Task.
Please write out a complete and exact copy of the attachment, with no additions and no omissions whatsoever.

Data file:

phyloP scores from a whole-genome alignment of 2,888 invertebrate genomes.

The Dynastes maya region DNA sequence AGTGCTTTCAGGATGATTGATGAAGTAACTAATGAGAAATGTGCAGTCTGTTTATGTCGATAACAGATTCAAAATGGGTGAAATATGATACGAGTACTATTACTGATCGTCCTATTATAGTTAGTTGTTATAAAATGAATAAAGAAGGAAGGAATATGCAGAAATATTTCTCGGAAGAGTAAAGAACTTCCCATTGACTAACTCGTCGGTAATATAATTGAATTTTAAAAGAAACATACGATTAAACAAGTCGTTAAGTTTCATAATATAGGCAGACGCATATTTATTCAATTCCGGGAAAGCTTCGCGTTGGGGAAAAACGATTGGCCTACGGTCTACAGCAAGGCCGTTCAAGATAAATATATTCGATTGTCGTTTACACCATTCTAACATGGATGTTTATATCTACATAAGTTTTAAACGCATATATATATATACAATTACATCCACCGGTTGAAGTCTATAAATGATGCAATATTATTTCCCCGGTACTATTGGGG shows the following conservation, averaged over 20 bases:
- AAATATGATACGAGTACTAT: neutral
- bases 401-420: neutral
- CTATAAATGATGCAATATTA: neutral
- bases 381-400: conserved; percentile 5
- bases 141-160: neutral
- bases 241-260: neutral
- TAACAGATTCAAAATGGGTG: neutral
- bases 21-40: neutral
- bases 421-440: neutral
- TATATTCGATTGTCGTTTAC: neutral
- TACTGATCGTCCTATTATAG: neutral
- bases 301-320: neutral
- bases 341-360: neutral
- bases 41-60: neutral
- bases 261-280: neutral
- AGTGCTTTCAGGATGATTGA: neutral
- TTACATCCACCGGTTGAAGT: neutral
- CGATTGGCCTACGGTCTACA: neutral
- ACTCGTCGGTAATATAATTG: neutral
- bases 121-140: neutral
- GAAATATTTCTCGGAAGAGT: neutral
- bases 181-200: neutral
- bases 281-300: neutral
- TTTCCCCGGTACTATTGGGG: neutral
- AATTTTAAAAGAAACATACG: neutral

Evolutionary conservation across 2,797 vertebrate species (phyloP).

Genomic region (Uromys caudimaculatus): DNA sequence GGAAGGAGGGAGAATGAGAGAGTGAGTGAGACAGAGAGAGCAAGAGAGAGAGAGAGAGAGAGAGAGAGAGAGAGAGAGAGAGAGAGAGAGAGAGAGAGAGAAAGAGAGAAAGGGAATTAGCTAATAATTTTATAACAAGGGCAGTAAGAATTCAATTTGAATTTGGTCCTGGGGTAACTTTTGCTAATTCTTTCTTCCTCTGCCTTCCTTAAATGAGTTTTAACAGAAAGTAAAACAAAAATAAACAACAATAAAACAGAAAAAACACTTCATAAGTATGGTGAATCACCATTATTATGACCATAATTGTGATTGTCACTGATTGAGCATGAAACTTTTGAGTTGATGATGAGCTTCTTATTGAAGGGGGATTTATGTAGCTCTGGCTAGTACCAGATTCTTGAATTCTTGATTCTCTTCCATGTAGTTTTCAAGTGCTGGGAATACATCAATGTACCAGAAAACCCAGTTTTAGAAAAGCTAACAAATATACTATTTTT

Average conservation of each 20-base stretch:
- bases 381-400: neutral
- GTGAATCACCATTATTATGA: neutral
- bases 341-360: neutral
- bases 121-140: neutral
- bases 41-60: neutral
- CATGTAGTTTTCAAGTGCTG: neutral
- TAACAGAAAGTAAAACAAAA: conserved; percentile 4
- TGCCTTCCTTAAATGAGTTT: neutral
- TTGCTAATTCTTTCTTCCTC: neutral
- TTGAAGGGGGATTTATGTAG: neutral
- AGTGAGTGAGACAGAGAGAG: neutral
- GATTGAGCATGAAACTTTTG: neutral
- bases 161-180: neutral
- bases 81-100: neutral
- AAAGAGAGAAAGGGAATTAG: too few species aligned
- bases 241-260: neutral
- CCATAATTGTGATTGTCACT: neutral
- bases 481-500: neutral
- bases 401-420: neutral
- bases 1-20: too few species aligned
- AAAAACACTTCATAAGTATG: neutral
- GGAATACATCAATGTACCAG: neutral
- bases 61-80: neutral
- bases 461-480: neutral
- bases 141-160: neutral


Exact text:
phyloP scores from a whole-genome alignment of 2,888 invertebrate genomes.

The Dynastes maya region DNA sequence AGTGCTTTCAGGATGATTGATGAAGTAACTAATGAGAAATGTGCAGTCTGTTTATGTCGATAACAGATTCAAAATGGGTGAAATATGATACGAGTACTATTACTGATCGTCCTATTATAGTTAGTTGTTATAAAATGAATAAAGAAGGAAGGAATATGCAGAAATATTTCTCGGAAGAGTAAAGAACTTCCCATTGACTAACTCGTCGGTAATATAATTGAATTTTAAAAGAAACATACGATTAAACAAGTCGTTAAGTTTCATAATATAGGCAGACGCATATTTATTCAATTCCGGGAAAGCTTCGCGTTGGGGAAAAACGATTGGCCTACGGTCTACAGCAAGGCCGTTCAAGATAAATATATTCGATTGTCGTTTACACCATTCTAACATGGATGTTTATATCTACATAAGTTTTAAACGCATATATATATATACAATTACATCCACCGGTTGAAGTCTATAAATGATGCAATATTATTTCCCCGGTACTATTGGGG shows the following conservation, averaged over 20 bases:
- AAATATGATACGAGTACTAT: neutral
- bases 401-420: neutral
- CTATAAATGATGCAATATTA: neutral
- bases 381-400: conserved; percentile 5
- bases 141-160: neutral
- bases 241-260: neutral
- TAACAGATTCAAAATGGGTG: neutral
- bases 21-40: neutral
- bases 421-440: neutral
- TATATTCGATTGTCGTTTAC: neutral
- TACTGATCGTCCTATTATAG: neutral
- bases 301-320: neutral
- bases 341-360: neutral
- bases 41-60: neutral
- bases 261-280: neutral
- AGTGCTTTCAGGATGATTGA: neutral
- TTACATCCACCGGTTGAAGT: neutral
- CGATTGGCCTACGGTCTACA: neutral
- ACTCGTCGGTAATATAATTG: neutral
- bases 121-140: neutral
- GAAATATTTCTCGGAAGAGT: neutral
- bases 181-200: neutral
- bases 281-300: neutral
- TTTCCCCGGTACTATTGGGG: neutral
- AATTTTAAAAGAAACATACG: neutral

Evolutionary conservation across 2,797 vertebrate species (phyloP).

Genomic region (Uromys caudimaculatus): DNA sequence GGAAGGAGGGAGAATGAGAGAGTGAGTGAGACAGAGAGAGCAAGAGAGAGAGAGAGAGAGAGAGAGAGAGAGAGAGAGAGAGAGAGAGAGAGAGAGAGAGAAAGAGAGAAAGGGAATTAGCTAATAATTTTATAACAAGGGCAGTAAGAATTCAATTTGAATTTGGTCCTGGGGTAACTTTTGCTAATTCTTTCTTCCTCTGCCTTCCTTAAATGAGTTTTAACAGAAAGTAAAACAAAAATAAACAACAATAAAACAGAAAAAACACTTCATAAGTATGGTGAATCACCATTATTATGACCATAATTGTGATTGTCACTGATTGAGCATGAAACTTTTGAGTTGATGATGAGCTTCTTATTGAAGGGGGATTTATGTAGCTCTGGCTAGTACCAGATTCTTGAATTCTTGATTCTCTTCCATGTAGTTTTCAAGTGCTGGGAATACATCAATGTACCAGAAAACCCAGTTTTAGAAAAGCTAACAAATATACTATTTTT

Average conservation of each 20-base stretch:
- bases 381-400: neutral
- GTGAATCACCATTATTATGA: neutral
- bases 341-360: neutral
- bases 121-140: neutral
- bases 41-60: neutral
- CATGTAGTTTTCAAGTGCTG: neutral
- TAACAGAAAGTAAAACAAAA: conserved; percentile 4
- TGCCTTCCTTAAATGAGTTT: neutral
- TTGCTAATTCTTTCTTCCTC: neutral
- TTGAAGGGGGATTTATGTAG: neutral
- AGTGAGTGAGACAGAGAGAG: neutral
- GATTGAGCATGAAACTTTTG: neutral
- bases 161-180: neutral
- bases 81-100: neutral
- AAAGAGAGAAAGGGAATTAG: too few species aligned
- bases 241-260: neutral
- CCATAATTGTGATTGTCACT: neutral
- bases 481-500: neutral
- bases 401-420: neutral
- bases 1-20: too few species aligned
- AAAAACACTTCATAAGTATG: neutral
- GGAATACATCAATGTACCAG: neutral
- bases 61-80: neutral
- bases 461-480: neutral
- bases 141-160: neutral